Progressive Voice is a weekly opinion column. The views and opinions expressed in the column are those of the individual authors and do not necessarily reflect the views of their organizations or ARLnow.com.
In the upcoming June 11 primary, one of the local races in Arlington is for the Democrat who will run for Commonwealth’s Attorney for Arlington County and the City of Falls Church. Progressive Voice asked each candidate for this office “What is the main differentiating factor between you and your opponent in relation to progressive values?”
Here are their responses.
Our criminal legal system needs reform, but what does real reform look like? And, can a career prosecutor in the same office for 32 years be trusted to enact real reform?
This we know: the United States incarcerates at a higher rate than any other nation; states account for 90% of incarcerated people; Virginia incarcerates at a higher rate than the national average; and local prosecutors bear primary responsibility for those results.
In Arlington and the City of Falls Church, the Commonwealth’s Attorney prosecuted over 3,200 simple marijuana possession cases in 6 years, 57% of which in the last 2 years were of black people; though only 9% of the county population, black people are 66% of the jail population; the majority of those in jail are on psychotropic drugs; ten year old kids are charged with felonies for school infractions, and the Commonwealth’s Attorney blocks efforts to raise the felony threshold to $1,000, to expunge records of people convicted of minor marijuana and alcohol offenses before they were 21, to restore voting rights to returning citizens, and to prohibit execution of the seriously mental ill.
I will work to eliminate cash bail; expand diversion programs for our youth, and people who are mentally ill, in the grips of addiction, and with special needs; focus on serious crime; use restorative justice to decrease recidivism and help survivors; and share data to make the office accountable.
If I’m fortunate enough to earn your vote this year, in four years, I’ll come back to this page and, instead of a pithy campaign slogan, I’ll show you a reformed justice system that keeps us safe without participating in mass incarceration, criminalizing poverty, penalizing vulnerable people, or tolerating racial disparities–a system you will be proud of and that will reflect our values.
As a Commonwealth’s Attorney for the past seven years, I have been a progressive pioneer on the front lines of the criminal justice system. Whether it was creating Arlington’s first Drug Court program, supporting the creation of our Second Chance program for our youth, expanding criminal discovery or supporting our Bond Diversion program that works to reduce incarceration rates for offenders suffering with mental illness, I have been a leader.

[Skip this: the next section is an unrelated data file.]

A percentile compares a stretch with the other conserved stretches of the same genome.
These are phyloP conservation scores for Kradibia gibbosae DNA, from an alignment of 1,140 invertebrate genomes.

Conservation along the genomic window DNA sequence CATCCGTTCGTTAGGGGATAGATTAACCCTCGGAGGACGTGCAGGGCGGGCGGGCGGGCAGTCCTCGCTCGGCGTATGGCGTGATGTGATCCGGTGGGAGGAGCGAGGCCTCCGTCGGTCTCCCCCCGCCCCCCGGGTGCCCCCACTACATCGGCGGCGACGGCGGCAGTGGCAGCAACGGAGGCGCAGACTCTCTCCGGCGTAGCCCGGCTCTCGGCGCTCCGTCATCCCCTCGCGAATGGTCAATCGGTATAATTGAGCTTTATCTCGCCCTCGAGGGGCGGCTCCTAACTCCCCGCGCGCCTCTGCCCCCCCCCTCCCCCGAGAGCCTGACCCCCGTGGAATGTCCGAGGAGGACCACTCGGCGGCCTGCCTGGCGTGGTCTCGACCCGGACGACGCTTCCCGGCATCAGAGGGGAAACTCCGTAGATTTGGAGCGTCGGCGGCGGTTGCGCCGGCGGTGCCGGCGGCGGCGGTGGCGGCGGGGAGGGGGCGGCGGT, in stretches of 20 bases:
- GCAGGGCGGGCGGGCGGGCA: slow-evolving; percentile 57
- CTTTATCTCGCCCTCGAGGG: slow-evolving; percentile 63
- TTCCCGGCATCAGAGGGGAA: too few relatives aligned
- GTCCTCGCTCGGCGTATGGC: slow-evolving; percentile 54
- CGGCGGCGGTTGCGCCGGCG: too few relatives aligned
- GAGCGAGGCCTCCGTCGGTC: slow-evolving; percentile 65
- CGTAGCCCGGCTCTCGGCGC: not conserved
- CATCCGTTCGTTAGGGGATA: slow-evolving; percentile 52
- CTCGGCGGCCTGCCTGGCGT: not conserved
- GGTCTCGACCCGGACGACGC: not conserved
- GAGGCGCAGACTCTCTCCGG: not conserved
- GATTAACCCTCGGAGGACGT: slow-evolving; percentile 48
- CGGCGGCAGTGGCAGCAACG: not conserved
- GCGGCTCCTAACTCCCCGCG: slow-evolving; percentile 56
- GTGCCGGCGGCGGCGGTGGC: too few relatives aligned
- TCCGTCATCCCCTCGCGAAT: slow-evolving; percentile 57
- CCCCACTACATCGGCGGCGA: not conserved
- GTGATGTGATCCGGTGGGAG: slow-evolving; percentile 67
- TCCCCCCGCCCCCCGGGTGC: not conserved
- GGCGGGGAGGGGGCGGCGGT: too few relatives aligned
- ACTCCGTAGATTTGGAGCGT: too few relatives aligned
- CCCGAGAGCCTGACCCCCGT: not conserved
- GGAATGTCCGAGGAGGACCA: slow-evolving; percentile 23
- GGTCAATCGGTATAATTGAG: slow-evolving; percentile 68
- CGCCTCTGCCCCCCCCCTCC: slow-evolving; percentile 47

Arlington is a public safety success story because of programs and initiatives I have led on. Second Chance is a robust drug and alcohol intervention program that has diverted more than 500 kids from school suspensions and prosecutions. Our Drug Court, now in its seventh year, helps those on the other side of the spectrum — adults whose lives have been overrun by the disease of addiction. Both programs are built on the belief that we are better off as a community by diverting these folks and getting them the help they need.
I have been a leader in protecting the rights of LBGT crime victims. Long before state law required it, my office insisted that cases of LBGT intimate partner violence be heard in the Juvenile and Domestic Relations District Court because these relationships deserve equal treatment with other intimate partner relationships in the broader community. And it is through my leadership that Arlington has a state-of-the-art protocol dedicated to improving services to victims of sexual assault which is a model for the Commonwealth.
I have more than three decades of experience promoting progressive values to insure fairness to defendants while never forgetting that the criminal justice system exists to provide justice to victims of crime. I will continue to promote these values if I am fortunate enough to be re-elected your Commonwealth’s Attorney.
Theo Stamos, a life-long Democrat, has served as Commonwealth’s Attorney for Arlington County and the City of Falls Church since 2011.
Parisa Dehghani-Tafti has nearly 20 years of experience in the criminal justice system, as a public defender and innocence attorney who has fixed the system’s mistakes, exonerated innocent people of the most serious crimes, and worked to make the system more fair and accurate. Parisa has lived in Arlington for 12 years with her husband, a Georgetown University law professor, and their two kids who attend public school.
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